The famed writer and adventurer, called ‘America’s first celebrity,’ died at 40 in 1916. His California home marks the anniversary this summer.
GLEN ELLEN, Calif. — Why in the name of Putin do so many Russian tourists make a pilgrimage here, to a ranch in quiet redwood-and-oak woods amid fairyland-lovely pockets of Sonoma County vineyard?
They, and many others, are coming to Jack London’s ranch to mark the 100th anniversary of the death of the swashbuckling novelist and journalist who is hailed by some historians as America’s first celebrity.
For many children of the 20th century, London’s best-known novel, “Call of the Wild,” about a pet dog’s transition to the harsh life of a Gold Rush sled dog, introduced them to stories of canines and nature. Full of symbolism, parable and allegory, the 1903 work remains to this day on the Modern Library’s list of the 100 Best Novels of all time.
While London’s life of hard drinking, heavy smoking and high adventure ended early at age 40, his raw literary style, highly praised by language scholar H.L. Mencken, lived on in iconic American writers from Hemingway to Kerouac.
Most Read Life Stories
- 17 latest Seattle restaurant closures — plus one big-name Capitol Hill place that’s closing soon
- 42 new restaurants in Seattle include a much-anticipated Alki pasta place, a Jewish deli and many hot-pot spots
- Attention, Seattle! Two famous Filipino fried-chicken chains are in your backyard. Here's why you should go
- Turn to these food safety tips the next time you grill — for your most successful cookout yet
- Think carbs are the enemy? Your gut disagrees.
From modest beginnings, London became an influential socialist of his day. That made him one of the few American authors with a stamp of approval to be read in the Union of Soviet Socialist Republics. Thus the Russian fans.
At London’s ranch cottage, where his writing room is preserved with an ancient Remington typewriter at the ready — he doggedly wrote 1,000 words a day — docent Barbara Earl recalls an occasion when she was explaining to visitors why Soviet citizens had been allowed to read London’s works. As she spoke, a Russian woman in the crowd kept elbowing her.
“Finally, she spoke up and told me, ‘Not allowed to read him, we were required to read him!’ ”
That helped make London even more widely read overseas than in the United States — in fact, “the most widely read American writer in the world,” according to author E.L. Doctorow. (More than one historical account says Vladimir Lenin read a Jack London adventure novel on his deathbed.)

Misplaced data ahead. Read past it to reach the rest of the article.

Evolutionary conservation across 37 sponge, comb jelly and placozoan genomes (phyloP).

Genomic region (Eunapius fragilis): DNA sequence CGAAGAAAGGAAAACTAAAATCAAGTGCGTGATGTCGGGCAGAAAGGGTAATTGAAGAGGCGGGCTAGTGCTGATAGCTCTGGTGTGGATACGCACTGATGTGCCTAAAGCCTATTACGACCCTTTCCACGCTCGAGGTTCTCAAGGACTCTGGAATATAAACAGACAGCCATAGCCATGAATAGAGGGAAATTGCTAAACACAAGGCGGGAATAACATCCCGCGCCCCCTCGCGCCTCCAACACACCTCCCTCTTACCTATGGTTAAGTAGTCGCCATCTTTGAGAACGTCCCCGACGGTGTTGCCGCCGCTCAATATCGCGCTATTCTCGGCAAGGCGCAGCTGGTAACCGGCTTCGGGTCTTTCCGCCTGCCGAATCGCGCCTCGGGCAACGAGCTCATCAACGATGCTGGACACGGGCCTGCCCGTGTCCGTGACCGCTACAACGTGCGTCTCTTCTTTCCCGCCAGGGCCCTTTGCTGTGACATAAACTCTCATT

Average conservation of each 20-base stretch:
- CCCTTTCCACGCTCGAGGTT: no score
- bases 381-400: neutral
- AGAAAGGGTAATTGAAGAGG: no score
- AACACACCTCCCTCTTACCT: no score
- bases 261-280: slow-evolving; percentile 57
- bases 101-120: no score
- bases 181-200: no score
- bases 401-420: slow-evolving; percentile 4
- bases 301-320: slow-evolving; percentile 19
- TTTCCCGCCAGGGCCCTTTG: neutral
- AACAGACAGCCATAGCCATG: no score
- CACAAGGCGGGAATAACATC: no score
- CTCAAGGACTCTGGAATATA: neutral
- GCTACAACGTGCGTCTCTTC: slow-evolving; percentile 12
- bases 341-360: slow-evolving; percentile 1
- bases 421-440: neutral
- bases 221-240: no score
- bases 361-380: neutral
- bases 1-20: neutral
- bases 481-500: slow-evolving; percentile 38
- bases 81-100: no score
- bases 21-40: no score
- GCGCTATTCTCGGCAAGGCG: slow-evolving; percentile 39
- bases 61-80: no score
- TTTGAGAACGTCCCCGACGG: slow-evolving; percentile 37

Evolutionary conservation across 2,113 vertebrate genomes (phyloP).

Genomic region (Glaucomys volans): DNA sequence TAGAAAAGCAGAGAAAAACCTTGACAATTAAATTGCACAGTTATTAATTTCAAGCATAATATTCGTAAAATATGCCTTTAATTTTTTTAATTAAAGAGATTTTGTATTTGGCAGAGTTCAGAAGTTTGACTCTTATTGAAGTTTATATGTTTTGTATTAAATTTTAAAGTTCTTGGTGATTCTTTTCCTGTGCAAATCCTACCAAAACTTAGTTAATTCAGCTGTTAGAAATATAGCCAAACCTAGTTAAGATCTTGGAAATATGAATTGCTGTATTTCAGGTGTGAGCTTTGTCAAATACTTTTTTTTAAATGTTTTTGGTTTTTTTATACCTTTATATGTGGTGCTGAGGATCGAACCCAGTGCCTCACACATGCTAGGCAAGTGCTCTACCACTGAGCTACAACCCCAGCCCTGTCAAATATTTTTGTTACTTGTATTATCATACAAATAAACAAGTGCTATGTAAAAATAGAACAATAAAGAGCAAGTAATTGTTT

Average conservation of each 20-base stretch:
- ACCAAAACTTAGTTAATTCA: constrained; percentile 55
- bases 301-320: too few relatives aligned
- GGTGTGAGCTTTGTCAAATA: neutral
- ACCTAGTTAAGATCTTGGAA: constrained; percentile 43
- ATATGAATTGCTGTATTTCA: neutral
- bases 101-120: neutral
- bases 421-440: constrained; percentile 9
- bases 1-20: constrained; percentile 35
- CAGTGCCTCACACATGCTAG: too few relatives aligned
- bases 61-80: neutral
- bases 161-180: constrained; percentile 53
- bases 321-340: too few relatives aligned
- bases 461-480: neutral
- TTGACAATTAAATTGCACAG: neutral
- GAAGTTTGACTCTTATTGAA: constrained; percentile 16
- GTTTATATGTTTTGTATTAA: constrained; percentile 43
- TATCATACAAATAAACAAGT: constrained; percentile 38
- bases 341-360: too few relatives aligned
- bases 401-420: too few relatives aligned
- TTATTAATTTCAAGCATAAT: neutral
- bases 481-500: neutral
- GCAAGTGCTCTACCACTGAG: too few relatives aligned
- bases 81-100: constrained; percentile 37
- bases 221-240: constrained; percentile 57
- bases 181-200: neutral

By history’s judgment, London was a deeply flawed individual whose writings occasionally reflected ugly racial stereotypes and whose personal beliefs tended toward eugenics. But as a contemporary of Teddy Roosevelt, in the hubris-filled days that built the Titanic, he acquired the role of an everyman’s hero, his typewriter a saber of liberation. Learning about this idol of a century ago offers telling insights into today’s U.S.A.
In his short life, London wrote 50 books. He was a huge presence in newspapers and in journals such as the Saturday Evening Post and Colliers. He was the first American to earn a million dollars with his writings ($25 million in today’s money). Topics included his own adventures in the Klondike Gold Rush, war correspondence about the Russo-Japanese war, and social issues of the Industrial Age.
Visiting Beauty Ranch
London’s home base, which he aptly dubbed Beauty Ranch, is now the rolling, 1,400-acre Jack London State Historic Park, 1½ hours north of San Francisco. It’s a fascinating diversion for visitors to wine country.
In addition to the writing cottage and 29 miles of hiking trails amid California splendor, the grounds include the ruins of the palatial 26-room home, Wolf House, that this conflicted socialist built of lava rock and unpeeled redwood logs at a cost of about $75,000 ($1.8 million in 2016 dollars). In 1913, shortly before London and his wife, Charmian, were to move in, the house burned, ignited by oily rags left inside by workers. A century later, the rock walls remain standing, probably thanks to the floating-slab foundation London designed after he reported on the devastating 1906 earthquake in San Francisco.
“He felt like he built a house that would last forever, but he didn’t account for a fire that started inside,” said Susan St. Marie, one of the park directors.
Quirky attractions include a cactus patch that London partnered to grow with buddy Luther Burbank, creating a spineless cactus to use for cattle feed; and what’s known as the Pig Palace, a scientifically designed circular piggery designed to be tended by one worker, reflecting London’s mania for efficiency.
The House of Happy Walls, an impressive stone edifice built by Charmian London after her husband’s death, is now a museum documenting their life together, including many artifacts from a sailing trip across the Pacific.
Among displays is his yacht’s medical kit of yesteryear remedies. While his early death has been the subject of speculation, ranging from suicide to morphine overdose, St. Marie said evidence points to kidney failure caused by a mercury compound with which London dosed himself for a tropical illness.
He was an influential American of his day who lived and died by his own hubris with this personal mantra:
“I would rather be ashes than dust!
I would rather that my spark should burn out in a brilliant blaze than it should be stifled by dry-rot.
I would rather be a superb meteor, every atom of me in magnificent glow, than a sleepy and permanent planet.
The function of man is to live, not to exist.
I shall not waste my days trying to prolong them.
I shall use my time.”
If you go
“Broadway Under the Stars” is a summerlong series of musical revues and concerts at Jack London’s old winery. Other events mark the centennial. Park admission: $10 per car; jacklondonpark.com.